The benefits of in-person work aren’t lost on the employees who spoke to me, and many zeroed in on the positives: face-to-face interactions that foster more meaningful relationships, access to mentorship opportunities, and water-cooler moments that spark creative ideas more easily than the virtual back-and-forth slog that’s distinctive of online work. Still, Goldman has seen massive success over the last two years despite employees working remotely, raking in a record $59 billion in revenue in 2021.

“I do think that younger employees like the flexibility and we all have been extremely productive,” said a third-year finance associate based on the West Coast. “Goldman had its best year ever.” The employee has found working from the office to be distracting, inhibiting her daily performance and productivity. In an ideal world, she’d prefer to work from the office at her discretion. 

“I think it’s a silly business decision,” she said. “I think there’s going to be turnover and recruiting challenges, especially if tech companies and smaller companies use remote-slash-flexible work as a benefit to attract employees.” However, she adds, ”We had a record-breaking year of interns applying, so who knows.” (The firm received 79,000 applicants for its 2022 summer internship program, up 16% from last year, but did not provide a breakdown by gender.)

Indeed, the allure of flexibility in Silicon Valley is too strong a pull for several Goldman employees on the tech side. One first-year technology analyst in New York highlighted the tech sector’s embrace of remote work as one of the primary reasons she’d jump ship, adding that she wants the freedom to live and work where she wants while still young.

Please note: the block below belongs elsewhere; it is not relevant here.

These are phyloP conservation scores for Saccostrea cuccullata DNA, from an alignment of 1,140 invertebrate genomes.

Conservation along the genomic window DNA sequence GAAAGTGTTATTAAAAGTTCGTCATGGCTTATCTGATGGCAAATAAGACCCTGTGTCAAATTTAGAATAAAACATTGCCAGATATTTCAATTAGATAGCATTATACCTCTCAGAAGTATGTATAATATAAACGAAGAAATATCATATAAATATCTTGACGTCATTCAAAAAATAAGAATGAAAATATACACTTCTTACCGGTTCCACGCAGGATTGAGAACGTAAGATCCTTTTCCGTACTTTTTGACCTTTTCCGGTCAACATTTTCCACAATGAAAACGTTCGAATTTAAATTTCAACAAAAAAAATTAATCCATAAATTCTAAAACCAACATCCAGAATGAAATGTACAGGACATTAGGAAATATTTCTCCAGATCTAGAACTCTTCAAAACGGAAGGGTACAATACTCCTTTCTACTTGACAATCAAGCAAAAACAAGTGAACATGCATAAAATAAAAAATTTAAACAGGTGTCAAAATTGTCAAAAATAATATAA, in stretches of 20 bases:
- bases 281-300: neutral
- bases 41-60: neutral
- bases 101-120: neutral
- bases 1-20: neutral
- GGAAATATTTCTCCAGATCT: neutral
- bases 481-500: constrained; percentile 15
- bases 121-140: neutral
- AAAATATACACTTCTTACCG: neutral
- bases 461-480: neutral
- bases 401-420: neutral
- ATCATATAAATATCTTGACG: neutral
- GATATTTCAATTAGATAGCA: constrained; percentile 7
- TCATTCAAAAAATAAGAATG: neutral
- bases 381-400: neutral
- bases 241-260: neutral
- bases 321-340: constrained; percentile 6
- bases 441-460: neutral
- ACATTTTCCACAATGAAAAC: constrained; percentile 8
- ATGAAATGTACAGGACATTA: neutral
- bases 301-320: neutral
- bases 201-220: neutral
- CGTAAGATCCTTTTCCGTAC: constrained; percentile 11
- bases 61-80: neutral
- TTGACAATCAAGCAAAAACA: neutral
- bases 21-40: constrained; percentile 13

“A job is not necessarily a job to me in a traditional sense… [it’s] only just part of my life,” she said. Just days before publication, the analyst informed me that she’d quit her job at Goldman and accepted a fully remote position at a DAO startup.

For many junior-level employees, settling down is already a priority if not a reality. Several stated that they’re already thinking of starting a family and would likely seek out employment at a firm that offers fully remote or hybrid work as they prioritize marriage and having children in the near future. One finance analyst, who is currently on maternity leave, said she and many of her colleagues who are mothers are unhappy about Goldman’s transition back to the office.

“We are all very annoyed and concerned about what we’re going to do for childcare,” she said. “The last two years we had been able to work from home, which meant we could also do childcare for our kids.” Goldman does offer on-site childcare in its New York City, Jersey City, and Salt Lake City offices, as well as several locations globally. But the analyst isn’t based out of one of those offices. The bank also offers 20 days of backup care, per child, for parents whose arrangements fall through, and 20 days of on-demand care at home. The benefits were expanded to 30 days of care per child for the duration of the pandemic. The bank also helps employees find permanent childcare coverage if on-site care isn’t available, a Goldman spokesperson told Fortune.

Beyond childcare provisions, young mothers are factoring in commuting time and costs. “Some of us are commuting from two hours away,” the analyst said, which is time she’d rather spend with her husband and child. While she’d prefer to stay at Goldman, and even commended its caregiving offerings, which include five months of parental leave, she’s actively seeking out employers that allow full-time remote work.  

“Goldman is doing its absolute best to support its employees during this entire crisis. We did not lose people and a lot of companies did,” she said. But she notes that the bank’s fierce championing of a full return to office may change that. “I don’t think it’s going to last long,” she said of the bank’s policy.

Paige McGlauflin